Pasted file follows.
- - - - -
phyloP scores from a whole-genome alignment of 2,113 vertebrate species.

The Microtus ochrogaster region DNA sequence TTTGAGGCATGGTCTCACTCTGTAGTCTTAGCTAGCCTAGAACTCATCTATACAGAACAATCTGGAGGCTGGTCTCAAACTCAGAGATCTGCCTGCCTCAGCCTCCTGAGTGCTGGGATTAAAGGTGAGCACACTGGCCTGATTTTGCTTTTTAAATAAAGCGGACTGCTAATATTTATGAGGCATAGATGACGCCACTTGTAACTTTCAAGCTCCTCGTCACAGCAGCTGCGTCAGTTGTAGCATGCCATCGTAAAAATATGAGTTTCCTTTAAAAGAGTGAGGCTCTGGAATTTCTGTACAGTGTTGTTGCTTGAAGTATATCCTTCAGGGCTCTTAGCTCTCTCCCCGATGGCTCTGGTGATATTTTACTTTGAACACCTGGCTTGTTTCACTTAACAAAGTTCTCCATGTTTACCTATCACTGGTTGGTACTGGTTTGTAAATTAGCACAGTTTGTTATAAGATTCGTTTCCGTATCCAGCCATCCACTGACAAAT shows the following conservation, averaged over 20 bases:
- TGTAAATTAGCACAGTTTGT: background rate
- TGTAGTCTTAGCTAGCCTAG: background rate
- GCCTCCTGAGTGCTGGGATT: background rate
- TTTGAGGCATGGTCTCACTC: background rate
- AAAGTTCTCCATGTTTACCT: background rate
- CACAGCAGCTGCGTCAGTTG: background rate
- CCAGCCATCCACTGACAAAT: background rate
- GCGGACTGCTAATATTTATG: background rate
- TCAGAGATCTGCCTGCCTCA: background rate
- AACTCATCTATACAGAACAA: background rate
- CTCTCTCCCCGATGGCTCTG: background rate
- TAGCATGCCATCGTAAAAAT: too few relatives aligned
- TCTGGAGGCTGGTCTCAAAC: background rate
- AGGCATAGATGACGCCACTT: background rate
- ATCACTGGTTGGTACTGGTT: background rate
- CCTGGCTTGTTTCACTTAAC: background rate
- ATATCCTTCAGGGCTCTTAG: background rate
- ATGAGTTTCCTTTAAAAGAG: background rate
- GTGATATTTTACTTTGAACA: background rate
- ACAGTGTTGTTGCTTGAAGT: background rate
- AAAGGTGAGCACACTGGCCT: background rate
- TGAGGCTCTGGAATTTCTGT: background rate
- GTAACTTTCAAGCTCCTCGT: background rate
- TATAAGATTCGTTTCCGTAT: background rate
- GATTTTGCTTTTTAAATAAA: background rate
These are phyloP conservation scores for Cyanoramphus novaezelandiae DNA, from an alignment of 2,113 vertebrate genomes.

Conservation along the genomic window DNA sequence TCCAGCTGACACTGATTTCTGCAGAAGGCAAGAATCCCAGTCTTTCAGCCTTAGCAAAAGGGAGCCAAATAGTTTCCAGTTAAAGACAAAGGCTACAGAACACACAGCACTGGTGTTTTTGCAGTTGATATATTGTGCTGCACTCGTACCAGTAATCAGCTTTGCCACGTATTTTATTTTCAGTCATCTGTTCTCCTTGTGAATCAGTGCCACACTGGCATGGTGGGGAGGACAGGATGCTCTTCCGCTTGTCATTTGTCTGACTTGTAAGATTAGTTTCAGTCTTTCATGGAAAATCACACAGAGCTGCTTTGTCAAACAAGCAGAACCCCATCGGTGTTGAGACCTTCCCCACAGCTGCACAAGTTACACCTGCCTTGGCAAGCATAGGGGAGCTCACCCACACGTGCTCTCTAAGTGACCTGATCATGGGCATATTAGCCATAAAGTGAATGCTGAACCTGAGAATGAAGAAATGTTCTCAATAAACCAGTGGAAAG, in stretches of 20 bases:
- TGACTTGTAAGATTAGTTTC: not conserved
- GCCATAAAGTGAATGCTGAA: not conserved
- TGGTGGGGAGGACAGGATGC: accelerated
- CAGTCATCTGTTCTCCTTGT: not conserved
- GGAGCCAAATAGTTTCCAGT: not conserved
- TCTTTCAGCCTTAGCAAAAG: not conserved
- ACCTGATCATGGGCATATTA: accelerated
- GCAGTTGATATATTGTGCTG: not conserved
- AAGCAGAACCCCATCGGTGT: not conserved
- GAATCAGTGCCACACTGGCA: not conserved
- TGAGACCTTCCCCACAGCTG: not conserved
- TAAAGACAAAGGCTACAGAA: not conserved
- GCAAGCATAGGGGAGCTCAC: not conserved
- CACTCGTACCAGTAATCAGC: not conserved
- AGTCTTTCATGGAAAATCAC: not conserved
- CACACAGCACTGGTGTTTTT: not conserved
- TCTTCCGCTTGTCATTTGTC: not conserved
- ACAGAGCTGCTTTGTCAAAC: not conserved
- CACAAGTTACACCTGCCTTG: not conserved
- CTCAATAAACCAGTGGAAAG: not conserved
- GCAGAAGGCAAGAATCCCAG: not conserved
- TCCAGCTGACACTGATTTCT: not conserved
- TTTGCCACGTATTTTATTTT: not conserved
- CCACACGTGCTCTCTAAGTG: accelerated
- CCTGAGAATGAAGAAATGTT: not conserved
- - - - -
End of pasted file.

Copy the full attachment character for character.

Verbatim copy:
phyloP scores from a whole-genome alignment of 2,113 vertebrate species.

The Microtus ochrogaster region DNA sequence TTTGAGGCATGGTCTCACTCTGTAGTCTTAGCTAGCCTAGAACTCATCTATACAGAACAATCTGGAGGCTGGTCTCAAACTCAGAGATCTGCCTGCCTCAGCCTCCTGAGTGCTGGGATTAAAGGTGAGCACACTGGCCTGATTTTGCTTTTTAAATAAAGCGGACTGCTAATATTTATGAGGCATAGATGACGCCACTTGTAACTTTCAAGCTCCTCGTCACAGCAGCTGCGTCAGTTGTAGCATGCCATCGTAAAAATATGAGTTTCCTTTAAAAGAGTGAGGCTCTGGAATTTCTGTACAGTGTTGTTGCTTGAAGTATATCCTTCAGGGCTCTTAGCTCTCTCCCCGATGGCTCTGGTGATATTTTACTTTGAACACCTGGCTTGTTTCACTTAACAAAGTTCTCCATGTTTACCTATCACTGGTTGGTACTGGTTTGTAAATTAGCACAGTTTGTTATAAGATTCGTTTCCGTATCCAGCCATCCACTGACAAAT shows the following conservation, averaged over 20 bases:
- TGTAAATTAGCACAGTTTGT: background rate
- TGTAGTCTTAGCTAGCCTAG: background rate
- GCCTCCTGAGTGCTGGGATT: background rate
- TTTGAGGCATGGTCTCACTC: background rate
- AAAGTTCTCCATGTTTACCT: background rate
- CACAGCAGCTGCGTCAGTTG: background rate
- CCAGCCATCCACTGACAAAT: background rate
- GCGGACTGCTAATATTTATG: background rate
- TCAGAGATCTGCCTGCCTCA: background rate
- AACTCATCTATACAGAACAA: background rate
- CTCTCTCCCCGATGGCTCTG: background rate
- TAGCATGCCATCGTAAAAAT: too few relatives aligned
- TCTGGAGGCTGGTCTCAAAC: background rate
- AGGCATAGATGACGCCACTT: background rate
- ATCACTGGTTGGTACTGGTT: background rate
- CCTGGCTTGTTTCACTTAAC: background rate
- ATATCCTTCAGGGCTCTTAG: background rate
- ATGAGTTTCCTTTAAAAGAG: background rate
- GTGATATTTTACTTTGAACA: background rate
- ACAGTGTTGTTGCTTGAAGT: background rate
- AAAGGTGAGCACACTGGCCT: background rate
- TGAGGCTCTGGAATTTCTGT: background rate
- GTAACTTTCAAGCTCCTCGT: background rate
- TATAAGATTCGTTTCCGTAT: background rate
- GATTTTGCTTTTTAAATAAA: background rate
These are phyloP conservation scores for Cyanoramphus novaezelandiae DNA, from an alignment of 2,113 vertebrate genomes.

Conservation along the genomic window DNA sequence TCCAGCTGACACTGATTTCTGCAGAAGGCAAGAATCCCAGTCTTTCAGCCTTAGCAAAAGGGAGCCAAATAGTTTCCAGTTAAAGACAAAGGCTACAGAACACACAGCACTGGTGTTTTTGCAGTTGATATATTGTGCTGCACTCGTACCAGTAATCAGCTTTGCCACGTATTTTATTTTCAGTCATCTGTTCTCCTTGTGAATCAGTGCCACACTGGCATGGTGGGGAGGACAGGATGCTCTTCCGCTTGTCATTTGTCTGACTTGTAAGATTAGTTTCAGTCTTTCATGGAAAATCACACAGAGCTGCTTTGTCAAACAAGCAGAACCCCATCGGTGTTGAGACCTTCCCCACAGCTGCACAAGTTACACCTGCCTTGGCAAGCATAGGGGAGCTCACCCACACGTGCTCTCTAAGTGACCTGATCATGGGCATATTAGCCATAAAGTGAATGCTGAACCTGAGAATGAAGAAATGTTCTCAATAAACCAGTGGAAAG, in stretches of 20 bases:
- TGACTTGTAAGATTAGTTTC: not conserved
- GCCATAAAGTGAATGCTGAA: not conserved
- TGGTGGGGAGGACAGGATGC: accelerated
- CAGTCATCTGTTCTCCTTGT: not conserved
- GGAGCCAAATAGTTTCCAGT: not conserved
- TCTTTCAGCCTTAGCAAAAG: not conserved
- ACCTGATCATGGGCATATTA: accelerated
- GCAGTTGATATATTGTGCTG: not conserved
- AAGCAGAACCCCATCGGTGT: not conserved
- GAATCAGTGCCACACTGGCA: not conserved
- TGAGACCTTCCCCACAGCTG: not conserved
- TAAAGACAAAGGCTACAGAA: not conserved
- GCAAGCATAGGGGAGCTCAC: not conserved
- CACTCGTACCAGTAATCAGC: not conserved
- AGTCTTTCATGGAAAATCAC: not conserved
- CACACAGCACTGGTGTTTTT: not conserved
- TCTTCCGCTTGTCATTTGTC: not conserved
- ACAGAGCTGCTTTGTCAAAC: not conserved
- CACAAGTTACACCTGCCTTG: not conserved
- CTCAATAAACCAGTGGAAAG: not conserved
- GCAGAAGGCAAGAATCCCAG: not conserved
- TCCAGCTGACACTGATTTCT: not conserved
- TTTGCCACGTATTTTATTTT: not conserved
- CCACACGTGCTCTCTAAGTG: accelerated
- CCTGAGAATGAAGAAATGTT: not conserved